Chapter 10 - Entry 5

June 22nd cont.

There wasn’t a whole lot of planning involved for our little rebellion. Marley and I shared a quick, private word in the hallway after dinner where she assured me the majority were with us. Unfortunately, I was gonna be a key player.

“You’ve been going inside the command room ever since this started Glen. With your guns, no less. It has to be you.” She whispered.

“I’m not just goin to waltz in there and shoot them Marley. Don’t ask me to cold murder anyone.”

“I’m not. None of us need to kill them. Jaeger will.” That thought didn’t comfort me at all.


“Tonight. At eleven.”

And that was pretty much it. She handed me a pair of handcuffs, patted my shoulder, and went back into the cafeteria. I stood there staring at them for a few minutes before someone walked by and I stuffed em in my pocket. The whole thing made me feel sick to my stomach.

“All armed personnel report to the second and third floors with your weapons and spare ammunition. We will begin clearing zombies from the grounds at Twenty-hundred hours.”

I recognized Olora’s emotionless voice over the PA system as she spoke. It sounded like some kinda female robot or recording. Actually, it reminded me of the automated phone system used by the Veterans Admin. I hated that damn voice.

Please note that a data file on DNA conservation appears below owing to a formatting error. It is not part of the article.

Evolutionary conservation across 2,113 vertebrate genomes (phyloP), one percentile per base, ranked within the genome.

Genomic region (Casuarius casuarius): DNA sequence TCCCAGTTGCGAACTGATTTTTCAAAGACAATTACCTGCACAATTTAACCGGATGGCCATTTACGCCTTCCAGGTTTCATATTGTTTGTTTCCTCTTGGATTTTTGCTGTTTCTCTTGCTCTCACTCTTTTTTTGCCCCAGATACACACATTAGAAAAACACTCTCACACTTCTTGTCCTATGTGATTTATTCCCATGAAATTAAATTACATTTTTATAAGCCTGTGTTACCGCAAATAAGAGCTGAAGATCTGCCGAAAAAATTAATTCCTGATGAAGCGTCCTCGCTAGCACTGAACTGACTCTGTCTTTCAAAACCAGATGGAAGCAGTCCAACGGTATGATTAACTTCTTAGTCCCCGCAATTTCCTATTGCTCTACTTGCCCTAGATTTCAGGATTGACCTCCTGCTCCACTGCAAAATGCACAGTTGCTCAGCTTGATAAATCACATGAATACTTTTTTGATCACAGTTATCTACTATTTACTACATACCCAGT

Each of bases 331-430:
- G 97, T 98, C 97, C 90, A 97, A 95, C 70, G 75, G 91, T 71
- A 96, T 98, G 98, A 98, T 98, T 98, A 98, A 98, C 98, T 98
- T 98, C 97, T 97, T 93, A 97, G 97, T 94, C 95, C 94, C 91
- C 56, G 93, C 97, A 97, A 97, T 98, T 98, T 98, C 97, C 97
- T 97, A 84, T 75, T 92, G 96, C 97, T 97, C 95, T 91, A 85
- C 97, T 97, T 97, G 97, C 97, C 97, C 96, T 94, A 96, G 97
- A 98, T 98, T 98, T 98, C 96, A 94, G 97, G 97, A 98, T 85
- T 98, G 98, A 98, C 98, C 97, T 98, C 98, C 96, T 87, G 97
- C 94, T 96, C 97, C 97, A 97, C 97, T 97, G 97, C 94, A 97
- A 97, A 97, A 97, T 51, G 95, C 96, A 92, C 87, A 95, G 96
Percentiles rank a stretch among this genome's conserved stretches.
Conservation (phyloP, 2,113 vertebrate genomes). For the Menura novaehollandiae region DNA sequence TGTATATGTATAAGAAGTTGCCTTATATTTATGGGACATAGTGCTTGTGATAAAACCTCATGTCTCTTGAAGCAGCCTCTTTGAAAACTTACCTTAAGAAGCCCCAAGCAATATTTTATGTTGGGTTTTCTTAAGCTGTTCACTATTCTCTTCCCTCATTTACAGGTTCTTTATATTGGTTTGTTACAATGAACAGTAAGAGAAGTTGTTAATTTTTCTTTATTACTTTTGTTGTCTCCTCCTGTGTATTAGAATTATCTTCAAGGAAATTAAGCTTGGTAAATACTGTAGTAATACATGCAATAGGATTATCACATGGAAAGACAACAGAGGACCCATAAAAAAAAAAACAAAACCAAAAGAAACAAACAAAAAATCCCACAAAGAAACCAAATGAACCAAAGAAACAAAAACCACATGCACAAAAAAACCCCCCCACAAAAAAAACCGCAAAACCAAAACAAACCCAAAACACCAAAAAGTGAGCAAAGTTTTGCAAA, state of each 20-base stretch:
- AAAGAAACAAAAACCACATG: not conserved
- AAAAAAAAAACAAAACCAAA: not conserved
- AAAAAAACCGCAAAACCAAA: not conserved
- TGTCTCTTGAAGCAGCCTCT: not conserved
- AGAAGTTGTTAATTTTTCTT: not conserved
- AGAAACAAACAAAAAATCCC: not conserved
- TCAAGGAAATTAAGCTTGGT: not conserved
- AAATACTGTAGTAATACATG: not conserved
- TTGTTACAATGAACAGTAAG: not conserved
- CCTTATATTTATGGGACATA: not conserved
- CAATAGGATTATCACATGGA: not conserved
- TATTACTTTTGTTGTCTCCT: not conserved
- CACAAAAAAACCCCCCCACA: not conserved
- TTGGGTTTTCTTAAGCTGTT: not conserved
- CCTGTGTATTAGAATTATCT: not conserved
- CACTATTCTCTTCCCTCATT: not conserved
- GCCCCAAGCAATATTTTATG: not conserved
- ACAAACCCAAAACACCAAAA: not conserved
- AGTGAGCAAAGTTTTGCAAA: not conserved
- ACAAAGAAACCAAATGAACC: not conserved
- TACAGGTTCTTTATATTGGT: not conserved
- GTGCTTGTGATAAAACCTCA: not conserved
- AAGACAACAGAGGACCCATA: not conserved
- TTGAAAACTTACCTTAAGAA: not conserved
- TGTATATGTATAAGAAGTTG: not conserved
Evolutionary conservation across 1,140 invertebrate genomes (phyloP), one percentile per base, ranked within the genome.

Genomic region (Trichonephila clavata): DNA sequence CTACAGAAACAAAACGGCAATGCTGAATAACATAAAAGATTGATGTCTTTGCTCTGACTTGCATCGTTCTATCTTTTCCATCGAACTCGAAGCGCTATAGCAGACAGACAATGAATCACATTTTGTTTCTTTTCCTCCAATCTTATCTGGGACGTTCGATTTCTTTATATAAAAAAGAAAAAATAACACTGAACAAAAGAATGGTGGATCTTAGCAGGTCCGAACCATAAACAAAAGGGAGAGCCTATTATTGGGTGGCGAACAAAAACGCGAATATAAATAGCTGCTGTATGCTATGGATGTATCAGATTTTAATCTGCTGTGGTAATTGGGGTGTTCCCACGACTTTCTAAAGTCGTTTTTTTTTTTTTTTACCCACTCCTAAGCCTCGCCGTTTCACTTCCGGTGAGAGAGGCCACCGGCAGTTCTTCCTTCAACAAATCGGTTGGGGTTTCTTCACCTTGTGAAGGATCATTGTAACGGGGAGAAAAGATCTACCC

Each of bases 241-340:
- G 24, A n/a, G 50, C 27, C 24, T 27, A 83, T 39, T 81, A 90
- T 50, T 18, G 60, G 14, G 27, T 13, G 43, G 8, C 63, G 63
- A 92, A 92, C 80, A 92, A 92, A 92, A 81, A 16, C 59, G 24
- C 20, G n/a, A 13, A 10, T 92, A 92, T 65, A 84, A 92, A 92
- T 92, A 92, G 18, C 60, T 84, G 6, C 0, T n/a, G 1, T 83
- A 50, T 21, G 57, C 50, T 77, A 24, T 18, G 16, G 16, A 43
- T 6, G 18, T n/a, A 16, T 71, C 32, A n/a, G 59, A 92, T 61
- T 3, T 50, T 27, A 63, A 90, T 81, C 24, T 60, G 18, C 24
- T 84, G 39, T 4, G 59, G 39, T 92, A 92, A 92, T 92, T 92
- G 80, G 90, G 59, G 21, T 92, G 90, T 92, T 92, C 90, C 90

With twenty minutes to spare, I headed down to the basement where they’d built a wall with a little window set into it. A line had formed as folks waited for the quartermaster to give em ammunition from the gun locker behind that wall. I only had five minutes left to find a spot by the time he handed me a box for my rifle.

I found a window on the second floor and pulled up a chair to get comfortable. The glass was still partially intact so the butt of my rifle cleared it out enough to not be dangerous. With the chair turned around backwards, I put a pillow over its backrest and nestled my rifle into place. Outside was a nightmare.

They’d turned on every outside light by then and hundreds of pasty white faces were plain to see. I knew it’d be just as bad on the building’s backside. Some part of me dreaded seeing that big, grass-covered yard turned into a bloody mudbowl.

George’s voice, sounding exhausted enough to slur his words a little, came over the building’s PA system at eight o'clock sharp. “Ok people. Take your time and make every shot count. Fire slow and steady so you don’t overheat your gun or make your shoulder too sore. We just want to clear as many of these zombies out as we can. The gates are still closed so what you see is what we’ve got. Conserve ammunition. Relax and aim. You can fire when ready.”

The first shots were popping as soon as he finished and soon the cold, drizzly night was filled with a constant stream of gunfire.